“Oz lifts the veil on kibbutz existence without palaver. His pinpoint descriptions are pared to perfection . . . His people twitch with life.” — Scotsman
In Between Friends, Amos Oz returns to the kibbutz of the late 1950s, the time and place where his writing began. These eight interconnected stories, set in the fictitious Kibbutz Yekhat, draw masterly profiles of idealistic men and women enduring personal hardships in the shadow of one of the greatest collective dreams of the twentieth century.
A devoted father who fails to challenge his daughter’s lover, an old friend, a man his own age; an elderly gardener who carries on his shoulders the sorrows of the world; a woman writing poignant letters to her husband’s mistress—amid this motley group of people, a man named Martin attempts to teach everyone Esperanto.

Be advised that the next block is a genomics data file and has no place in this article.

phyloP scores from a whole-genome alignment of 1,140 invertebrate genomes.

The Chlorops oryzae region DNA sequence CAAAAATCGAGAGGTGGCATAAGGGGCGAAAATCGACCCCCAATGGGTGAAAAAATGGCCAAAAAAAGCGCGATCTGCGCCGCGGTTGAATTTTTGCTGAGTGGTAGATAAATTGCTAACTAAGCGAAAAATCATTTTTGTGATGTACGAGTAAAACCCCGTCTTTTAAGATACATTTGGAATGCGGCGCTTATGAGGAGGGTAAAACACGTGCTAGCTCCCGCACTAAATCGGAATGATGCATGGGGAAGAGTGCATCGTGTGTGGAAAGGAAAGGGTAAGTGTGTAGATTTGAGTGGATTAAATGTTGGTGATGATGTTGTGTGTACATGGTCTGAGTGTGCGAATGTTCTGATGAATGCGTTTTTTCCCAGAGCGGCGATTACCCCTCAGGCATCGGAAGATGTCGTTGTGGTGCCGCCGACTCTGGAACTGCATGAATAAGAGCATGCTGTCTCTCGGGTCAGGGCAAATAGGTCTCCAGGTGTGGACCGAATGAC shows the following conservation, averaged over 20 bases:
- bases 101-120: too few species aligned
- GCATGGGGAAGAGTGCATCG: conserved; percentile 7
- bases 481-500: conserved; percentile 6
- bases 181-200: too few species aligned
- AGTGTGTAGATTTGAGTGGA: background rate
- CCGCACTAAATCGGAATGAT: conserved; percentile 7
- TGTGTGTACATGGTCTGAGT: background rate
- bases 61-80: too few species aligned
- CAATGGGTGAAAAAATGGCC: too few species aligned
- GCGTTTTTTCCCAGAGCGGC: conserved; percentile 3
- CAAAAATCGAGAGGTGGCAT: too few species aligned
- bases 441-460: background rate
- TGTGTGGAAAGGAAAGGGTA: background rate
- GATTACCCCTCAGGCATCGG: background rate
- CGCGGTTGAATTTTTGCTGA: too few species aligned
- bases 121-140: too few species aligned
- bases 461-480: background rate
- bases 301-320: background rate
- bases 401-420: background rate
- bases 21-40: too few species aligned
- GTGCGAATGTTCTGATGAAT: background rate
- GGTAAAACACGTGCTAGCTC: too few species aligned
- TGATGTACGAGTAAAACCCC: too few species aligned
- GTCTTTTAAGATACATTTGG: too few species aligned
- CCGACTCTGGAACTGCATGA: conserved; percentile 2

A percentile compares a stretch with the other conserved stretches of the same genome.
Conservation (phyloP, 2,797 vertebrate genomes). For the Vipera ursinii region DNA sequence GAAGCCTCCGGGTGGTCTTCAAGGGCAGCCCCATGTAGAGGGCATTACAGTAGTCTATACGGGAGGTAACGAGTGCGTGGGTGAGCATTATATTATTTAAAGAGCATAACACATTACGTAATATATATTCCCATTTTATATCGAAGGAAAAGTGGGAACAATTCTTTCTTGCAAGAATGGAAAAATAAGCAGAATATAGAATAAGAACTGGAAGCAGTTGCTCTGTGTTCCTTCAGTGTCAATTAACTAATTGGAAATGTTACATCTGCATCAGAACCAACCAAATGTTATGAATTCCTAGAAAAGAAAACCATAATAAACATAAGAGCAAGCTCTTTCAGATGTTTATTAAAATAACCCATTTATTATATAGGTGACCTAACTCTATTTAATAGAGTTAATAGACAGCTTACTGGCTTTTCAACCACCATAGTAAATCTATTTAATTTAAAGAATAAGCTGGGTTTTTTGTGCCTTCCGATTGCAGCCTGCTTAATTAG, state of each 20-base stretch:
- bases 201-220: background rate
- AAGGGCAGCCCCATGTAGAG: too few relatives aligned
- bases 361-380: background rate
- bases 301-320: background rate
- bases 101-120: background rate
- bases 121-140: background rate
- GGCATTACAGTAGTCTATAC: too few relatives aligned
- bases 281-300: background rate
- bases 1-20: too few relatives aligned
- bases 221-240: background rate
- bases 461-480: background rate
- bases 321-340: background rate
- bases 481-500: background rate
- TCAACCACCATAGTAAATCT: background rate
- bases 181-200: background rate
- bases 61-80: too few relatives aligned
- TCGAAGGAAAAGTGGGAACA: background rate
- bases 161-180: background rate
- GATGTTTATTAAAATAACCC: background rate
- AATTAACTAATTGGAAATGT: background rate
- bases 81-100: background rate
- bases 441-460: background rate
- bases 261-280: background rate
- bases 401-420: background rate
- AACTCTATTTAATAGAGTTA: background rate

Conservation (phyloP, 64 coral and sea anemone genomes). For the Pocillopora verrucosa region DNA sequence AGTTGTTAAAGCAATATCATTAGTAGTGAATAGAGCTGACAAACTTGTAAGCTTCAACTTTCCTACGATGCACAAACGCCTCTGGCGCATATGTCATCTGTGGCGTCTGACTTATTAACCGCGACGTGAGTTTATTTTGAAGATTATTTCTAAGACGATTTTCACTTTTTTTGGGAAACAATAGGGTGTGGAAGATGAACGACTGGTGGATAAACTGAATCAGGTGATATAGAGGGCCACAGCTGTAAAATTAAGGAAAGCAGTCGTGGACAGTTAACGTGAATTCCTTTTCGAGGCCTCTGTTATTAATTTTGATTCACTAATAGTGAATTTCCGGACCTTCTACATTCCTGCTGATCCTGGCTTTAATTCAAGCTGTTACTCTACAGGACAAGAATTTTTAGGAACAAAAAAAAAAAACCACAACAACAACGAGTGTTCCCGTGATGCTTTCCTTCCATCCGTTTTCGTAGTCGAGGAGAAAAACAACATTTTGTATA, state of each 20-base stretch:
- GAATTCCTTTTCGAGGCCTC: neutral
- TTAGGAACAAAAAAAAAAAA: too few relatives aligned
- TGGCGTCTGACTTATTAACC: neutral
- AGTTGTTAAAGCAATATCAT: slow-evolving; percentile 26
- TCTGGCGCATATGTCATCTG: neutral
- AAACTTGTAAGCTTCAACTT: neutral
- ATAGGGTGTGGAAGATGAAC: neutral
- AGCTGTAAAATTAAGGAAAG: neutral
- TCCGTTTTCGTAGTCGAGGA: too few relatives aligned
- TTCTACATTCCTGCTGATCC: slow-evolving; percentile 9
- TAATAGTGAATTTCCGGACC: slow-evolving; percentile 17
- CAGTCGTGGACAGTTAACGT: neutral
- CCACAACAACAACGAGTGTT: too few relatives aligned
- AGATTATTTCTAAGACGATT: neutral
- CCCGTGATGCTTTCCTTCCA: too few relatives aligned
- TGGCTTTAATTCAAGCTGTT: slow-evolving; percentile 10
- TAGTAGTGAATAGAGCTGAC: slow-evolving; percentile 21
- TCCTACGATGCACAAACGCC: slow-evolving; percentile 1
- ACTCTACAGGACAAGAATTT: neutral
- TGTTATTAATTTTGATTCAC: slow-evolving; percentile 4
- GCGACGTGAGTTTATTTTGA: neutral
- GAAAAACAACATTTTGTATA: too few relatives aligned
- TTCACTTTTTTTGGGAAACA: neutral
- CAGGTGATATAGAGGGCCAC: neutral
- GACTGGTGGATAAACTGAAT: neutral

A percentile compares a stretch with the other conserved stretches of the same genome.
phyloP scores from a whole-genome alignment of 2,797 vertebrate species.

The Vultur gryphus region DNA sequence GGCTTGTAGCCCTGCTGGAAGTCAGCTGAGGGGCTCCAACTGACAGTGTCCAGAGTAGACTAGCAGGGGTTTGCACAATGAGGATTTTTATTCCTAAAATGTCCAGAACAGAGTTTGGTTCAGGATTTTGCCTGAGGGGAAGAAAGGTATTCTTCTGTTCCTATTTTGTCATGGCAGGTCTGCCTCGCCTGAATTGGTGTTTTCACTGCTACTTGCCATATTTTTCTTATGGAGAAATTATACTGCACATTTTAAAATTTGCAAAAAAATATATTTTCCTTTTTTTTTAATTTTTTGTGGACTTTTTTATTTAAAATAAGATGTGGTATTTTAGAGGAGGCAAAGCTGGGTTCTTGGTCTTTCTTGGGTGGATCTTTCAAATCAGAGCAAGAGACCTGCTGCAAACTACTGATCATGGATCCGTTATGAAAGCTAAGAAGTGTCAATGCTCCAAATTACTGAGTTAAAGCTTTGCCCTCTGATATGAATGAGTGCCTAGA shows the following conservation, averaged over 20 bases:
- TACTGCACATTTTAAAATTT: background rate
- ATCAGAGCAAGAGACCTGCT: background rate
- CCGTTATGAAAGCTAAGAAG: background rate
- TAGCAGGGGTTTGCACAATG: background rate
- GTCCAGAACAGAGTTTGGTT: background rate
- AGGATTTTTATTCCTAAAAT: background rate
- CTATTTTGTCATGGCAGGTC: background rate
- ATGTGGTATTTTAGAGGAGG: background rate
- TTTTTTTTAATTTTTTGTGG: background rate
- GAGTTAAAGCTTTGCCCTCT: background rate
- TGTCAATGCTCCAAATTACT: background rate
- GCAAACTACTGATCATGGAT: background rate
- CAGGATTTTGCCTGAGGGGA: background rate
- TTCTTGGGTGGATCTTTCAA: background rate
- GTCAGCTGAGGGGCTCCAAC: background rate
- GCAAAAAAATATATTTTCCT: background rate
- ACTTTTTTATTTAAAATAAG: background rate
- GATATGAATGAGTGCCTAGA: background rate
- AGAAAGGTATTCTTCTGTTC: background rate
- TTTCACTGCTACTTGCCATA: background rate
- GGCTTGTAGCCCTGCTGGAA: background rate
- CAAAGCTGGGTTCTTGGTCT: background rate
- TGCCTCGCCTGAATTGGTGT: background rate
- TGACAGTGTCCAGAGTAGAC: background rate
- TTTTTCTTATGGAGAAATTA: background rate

Each of these stories is a luminous human and literary study; together they offer an eloquent portrait of an idea and of a charged and fascinating epoch. Amos Oz at home. And at his best.
Translated from the Hebrew by Sondra Silverston
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Houghton Mifflin Harcourt
September 24, 2013
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